Disclosure: I love nuts. In fact, I eat peanut butter on a whole grain English muffin nearly every day. I always add walnuts to my homemade granola and healthy-version of oatmeal cookies. I pack nuts in my briefcase when I head out of town. And, yesterday I had a handful of pistachios as a snack. So, I’m not bashing nuts.
But, I’ve heard this story (or a similar version of this story), that I thought I’d share it with you…just in case you’re falling into this unhealthy/unbalanced nutrition trap, too.
The other day I was speaking to a group of business executives about how to have more energy. And, as usual, there were the usual number of low carb fans.
We were talking about the importance of having small amounts of protein on a regular basis to rebuild the body, and (as I mentioned in this recent youtube video), how the body uses an equal amount of carbs and fat as fuel (50/50). So, if you don’t eat enough carbs to produce glucose (remember, the brain and those red blood cells that transport oxygen to the rest of our body ONLY run on glucose), the body will break down protein – to turn it into glucose…because producing enough energy to keep this human body alive will always be more important than building muscles.
During the break, one woman shared with me that she had recently put on a few pounds and was always hungry. She told me she was snacking on nuts and peanut butter between meals – and was wondering if that was healthy. Again, yes, nuts are healthy….but the appropriateness depends on how much you’re eating.
For some reason people tend to think of nuts as high protein foods, when in fact, most of the calories (around 70%) come from fat, while only 14% is protein (the rest is carbs). And as the saying goes, it’s hard to eat just one…or one handful. And, one handful, the amount of shelled nuts you can fit into a closed fist is about ¼ cup or about 200 calories worth. How many handfuls can you eat in one sitting?
I asked this woman to tell me what she ate on a typical day. Using MyFitnessPal (a smart phone app), I inputted her day’s foods (including many handfuls of nuts and peanut butter by the spoonful) and this is what it showed…she was getting enough protein, very little carbs, and more than 60% of her calories were coming from fat! For comparison, a healthier range is about 20-30% protein, 45-65% carbs, and 20-35% fat.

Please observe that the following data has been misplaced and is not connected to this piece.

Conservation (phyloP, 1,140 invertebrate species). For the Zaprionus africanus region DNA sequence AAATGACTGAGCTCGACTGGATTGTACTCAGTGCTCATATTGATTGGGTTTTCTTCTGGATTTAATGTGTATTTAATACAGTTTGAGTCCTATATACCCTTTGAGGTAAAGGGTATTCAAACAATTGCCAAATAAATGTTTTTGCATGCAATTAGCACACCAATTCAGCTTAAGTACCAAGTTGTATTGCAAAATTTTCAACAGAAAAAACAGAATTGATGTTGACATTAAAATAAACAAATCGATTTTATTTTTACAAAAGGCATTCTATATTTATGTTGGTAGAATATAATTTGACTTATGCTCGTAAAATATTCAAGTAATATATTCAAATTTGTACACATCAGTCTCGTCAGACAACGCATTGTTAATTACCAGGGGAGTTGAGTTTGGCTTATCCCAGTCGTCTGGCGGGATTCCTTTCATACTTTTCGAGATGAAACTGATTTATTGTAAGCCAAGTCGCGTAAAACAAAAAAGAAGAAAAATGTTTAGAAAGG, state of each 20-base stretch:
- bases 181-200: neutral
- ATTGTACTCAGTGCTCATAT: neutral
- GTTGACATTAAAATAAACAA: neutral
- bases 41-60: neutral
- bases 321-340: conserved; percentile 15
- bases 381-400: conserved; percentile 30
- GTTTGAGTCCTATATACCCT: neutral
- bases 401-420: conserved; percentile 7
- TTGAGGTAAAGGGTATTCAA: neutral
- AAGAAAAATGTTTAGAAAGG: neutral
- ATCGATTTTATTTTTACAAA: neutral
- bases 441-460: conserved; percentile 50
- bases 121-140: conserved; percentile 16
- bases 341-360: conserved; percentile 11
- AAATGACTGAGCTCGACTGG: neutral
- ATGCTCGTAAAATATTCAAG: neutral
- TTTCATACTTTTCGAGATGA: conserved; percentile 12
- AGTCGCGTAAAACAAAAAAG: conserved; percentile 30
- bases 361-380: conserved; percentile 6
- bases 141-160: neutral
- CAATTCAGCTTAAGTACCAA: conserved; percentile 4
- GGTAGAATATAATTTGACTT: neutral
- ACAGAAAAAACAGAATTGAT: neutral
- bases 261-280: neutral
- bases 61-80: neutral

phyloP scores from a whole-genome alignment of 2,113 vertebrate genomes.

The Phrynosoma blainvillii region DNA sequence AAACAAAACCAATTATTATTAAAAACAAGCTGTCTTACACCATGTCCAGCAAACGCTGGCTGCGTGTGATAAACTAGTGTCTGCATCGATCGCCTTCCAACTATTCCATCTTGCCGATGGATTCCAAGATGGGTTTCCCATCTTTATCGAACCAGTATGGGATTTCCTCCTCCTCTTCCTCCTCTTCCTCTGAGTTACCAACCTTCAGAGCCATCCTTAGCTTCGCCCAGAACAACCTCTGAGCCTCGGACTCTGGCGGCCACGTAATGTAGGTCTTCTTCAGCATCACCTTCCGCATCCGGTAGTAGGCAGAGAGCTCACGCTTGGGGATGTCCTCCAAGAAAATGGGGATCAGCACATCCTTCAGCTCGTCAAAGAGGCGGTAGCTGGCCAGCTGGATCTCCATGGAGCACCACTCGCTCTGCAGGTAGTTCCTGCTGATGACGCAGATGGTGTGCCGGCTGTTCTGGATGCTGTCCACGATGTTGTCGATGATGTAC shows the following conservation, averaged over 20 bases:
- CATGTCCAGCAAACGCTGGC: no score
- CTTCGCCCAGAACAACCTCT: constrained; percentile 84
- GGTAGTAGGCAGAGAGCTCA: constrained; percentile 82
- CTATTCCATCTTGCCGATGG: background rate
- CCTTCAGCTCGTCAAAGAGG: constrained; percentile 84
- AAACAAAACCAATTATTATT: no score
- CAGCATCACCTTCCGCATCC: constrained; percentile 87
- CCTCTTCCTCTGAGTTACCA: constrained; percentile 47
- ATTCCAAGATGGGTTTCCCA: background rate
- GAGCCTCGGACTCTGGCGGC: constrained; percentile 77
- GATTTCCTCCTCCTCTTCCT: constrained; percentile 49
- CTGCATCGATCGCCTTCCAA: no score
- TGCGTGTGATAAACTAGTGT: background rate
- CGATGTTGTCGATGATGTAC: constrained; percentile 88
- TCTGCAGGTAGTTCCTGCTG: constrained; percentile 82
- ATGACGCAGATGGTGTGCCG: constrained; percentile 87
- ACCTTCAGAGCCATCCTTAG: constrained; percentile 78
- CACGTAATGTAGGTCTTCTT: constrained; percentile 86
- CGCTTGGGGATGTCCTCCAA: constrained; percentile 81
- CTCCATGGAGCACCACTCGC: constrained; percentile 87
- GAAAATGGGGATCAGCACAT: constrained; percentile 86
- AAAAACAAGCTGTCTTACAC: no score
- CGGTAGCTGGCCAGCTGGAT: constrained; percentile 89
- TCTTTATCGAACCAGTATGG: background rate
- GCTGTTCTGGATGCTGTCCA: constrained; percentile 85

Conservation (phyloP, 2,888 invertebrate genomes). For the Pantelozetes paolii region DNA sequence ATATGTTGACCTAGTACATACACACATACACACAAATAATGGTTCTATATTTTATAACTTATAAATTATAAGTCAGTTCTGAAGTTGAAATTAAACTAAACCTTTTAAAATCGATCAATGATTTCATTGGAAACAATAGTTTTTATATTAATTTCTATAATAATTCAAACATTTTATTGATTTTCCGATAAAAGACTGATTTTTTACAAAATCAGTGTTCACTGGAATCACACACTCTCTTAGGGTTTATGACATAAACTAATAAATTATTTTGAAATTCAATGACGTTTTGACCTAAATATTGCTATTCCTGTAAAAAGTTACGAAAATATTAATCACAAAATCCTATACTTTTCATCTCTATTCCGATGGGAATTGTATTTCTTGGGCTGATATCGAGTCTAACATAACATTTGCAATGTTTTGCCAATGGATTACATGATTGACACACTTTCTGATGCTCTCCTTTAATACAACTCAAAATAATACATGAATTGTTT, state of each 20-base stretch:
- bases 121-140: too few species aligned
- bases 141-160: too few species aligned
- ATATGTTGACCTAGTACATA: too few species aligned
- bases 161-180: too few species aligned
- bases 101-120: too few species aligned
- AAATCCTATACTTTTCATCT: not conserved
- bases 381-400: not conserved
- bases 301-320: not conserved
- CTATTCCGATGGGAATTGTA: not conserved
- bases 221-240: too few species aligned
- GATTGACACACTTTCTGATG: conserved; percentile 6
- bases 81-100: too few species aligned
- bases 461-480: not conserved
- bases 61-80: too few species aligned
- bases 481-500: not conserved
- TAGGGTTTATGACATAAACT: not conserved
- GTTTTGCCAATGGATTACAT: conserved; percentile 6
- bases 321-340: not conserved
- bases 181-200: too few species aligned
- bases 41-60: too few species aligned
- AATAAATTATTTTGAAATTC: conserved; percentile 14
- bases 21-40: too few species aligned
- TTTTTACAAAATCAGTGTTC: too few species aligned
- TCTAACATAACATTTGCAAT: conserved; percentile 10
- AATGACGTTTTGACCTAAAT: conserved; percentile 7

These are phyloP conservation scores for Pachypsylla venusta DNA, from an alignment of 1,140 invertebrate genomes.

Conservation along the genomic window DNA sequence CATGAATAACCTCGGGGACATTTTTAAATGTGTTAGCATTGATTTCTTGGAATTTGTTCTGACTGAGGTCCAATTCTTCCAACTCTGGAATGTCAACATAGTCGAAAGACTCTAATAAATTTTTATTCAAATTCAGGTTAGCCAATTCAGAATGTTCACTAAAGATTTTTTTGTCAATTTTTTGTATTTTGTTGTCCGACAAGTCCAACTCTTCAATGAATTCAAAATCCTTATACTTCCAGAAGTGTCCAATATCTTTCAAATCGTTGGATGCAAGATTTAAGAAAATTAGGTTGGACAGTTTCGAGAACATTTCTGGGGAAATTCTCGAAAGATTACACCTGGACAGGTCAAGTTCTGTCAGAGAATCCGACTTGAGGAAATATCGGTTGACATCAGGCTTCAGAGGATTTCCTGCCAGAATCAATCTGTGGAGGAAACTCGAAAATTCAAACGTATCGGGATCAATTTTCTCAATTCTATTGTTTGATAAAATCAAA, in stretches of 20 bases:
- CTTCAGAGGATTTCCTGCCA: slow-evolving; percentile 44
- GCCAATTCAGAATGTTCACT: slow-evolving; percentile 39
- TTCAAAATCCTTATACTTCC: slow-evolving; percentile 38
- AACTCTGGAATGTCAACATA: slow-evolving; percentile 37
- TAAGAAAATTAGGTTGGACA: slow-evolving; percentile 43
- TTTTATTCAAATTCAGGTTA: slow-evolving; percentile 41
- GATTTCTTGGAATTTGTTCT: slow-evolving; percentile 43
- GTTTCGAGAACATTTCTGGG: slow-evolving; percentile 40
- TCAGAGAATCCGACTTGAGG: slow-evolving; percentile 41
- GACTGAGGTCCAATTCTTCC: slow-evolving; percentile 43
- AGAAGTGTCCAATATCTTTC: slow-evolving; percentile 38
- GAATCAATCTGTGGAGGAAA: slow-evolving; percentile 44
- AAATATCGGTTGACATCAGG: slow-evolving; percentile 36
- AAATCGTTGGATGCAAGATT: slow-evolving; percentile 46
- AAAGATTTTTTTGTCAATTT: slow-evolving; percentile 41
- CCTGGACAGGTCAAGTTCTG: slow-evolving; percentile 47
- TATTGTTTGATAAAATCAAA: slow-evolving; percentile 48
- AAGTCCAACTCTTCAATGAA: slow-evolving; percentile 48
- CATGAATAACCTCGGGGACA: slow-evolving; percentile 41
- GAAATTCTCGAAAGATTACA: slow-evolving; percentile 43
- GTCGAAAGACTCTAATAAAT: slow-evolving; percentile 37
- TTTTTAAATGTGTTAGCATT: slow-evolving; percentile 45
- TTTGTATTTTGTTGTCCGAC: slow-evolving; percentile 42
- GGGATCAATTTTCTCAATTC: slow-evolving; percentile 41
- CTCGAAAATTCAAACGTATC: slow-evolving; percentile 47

What’s the problem in eating a diet containing 61% fat? Here are just some:
- It’s unlikely that you’ll be able to burn all those fat calories (meaning that they’ll get stored as fat). That’s because the body burns 50% fat and 50% glucose. Fat can NOT be changed into glucose.
- The body will end up changing some of that protein into glucose to fuel the brain.
- Fat isn’t filling. Research studies show that protein is the most filling, followed by carbs, and lastly fat. So it’s easy to overeat on a high fat diet.
- Too much fat can be fattening. While carbs and proteins have just 4 calories per gram, fats have NINE. That’s why a handful of nuts can pack 200 calories – fats are dense sources of calories.
- A high fat diet tends to be low carb. And, while there are many low carb fans out there, I’m not one. Since the human body runs on 50% glucose, carbs are the best source. Otherwise, the body needs to break down protein to turn it into glucose. And, the more active we are, the more carbs we need, since active muscles prefer glucose, too. While people often say they avoid carbs because they’re “addictive”, much of their addictive nature comes from the fact that people don’t balance their nutrition throughout the day (as I discuss in my latest book, REBOOT).
- It’s likely to be deficient in many nutrients. A high fat diet tends to be low in fiber-filling fruits, vegetables, and whole grains (and all their related nutrients). Sure, nuts have fiber but even with all the handfuls she eating, she got just 15g fiber (recommendations are 25-30g). While MyFitnessPal doesn’t include all the nutrients, it was clear that her diet was deficient in vitamin C and calcium.
Yes, nuts are healthy, but sometimes too much of a good thing is, well….simply too much. Check out my healthy snack ideas on my Pinterest board.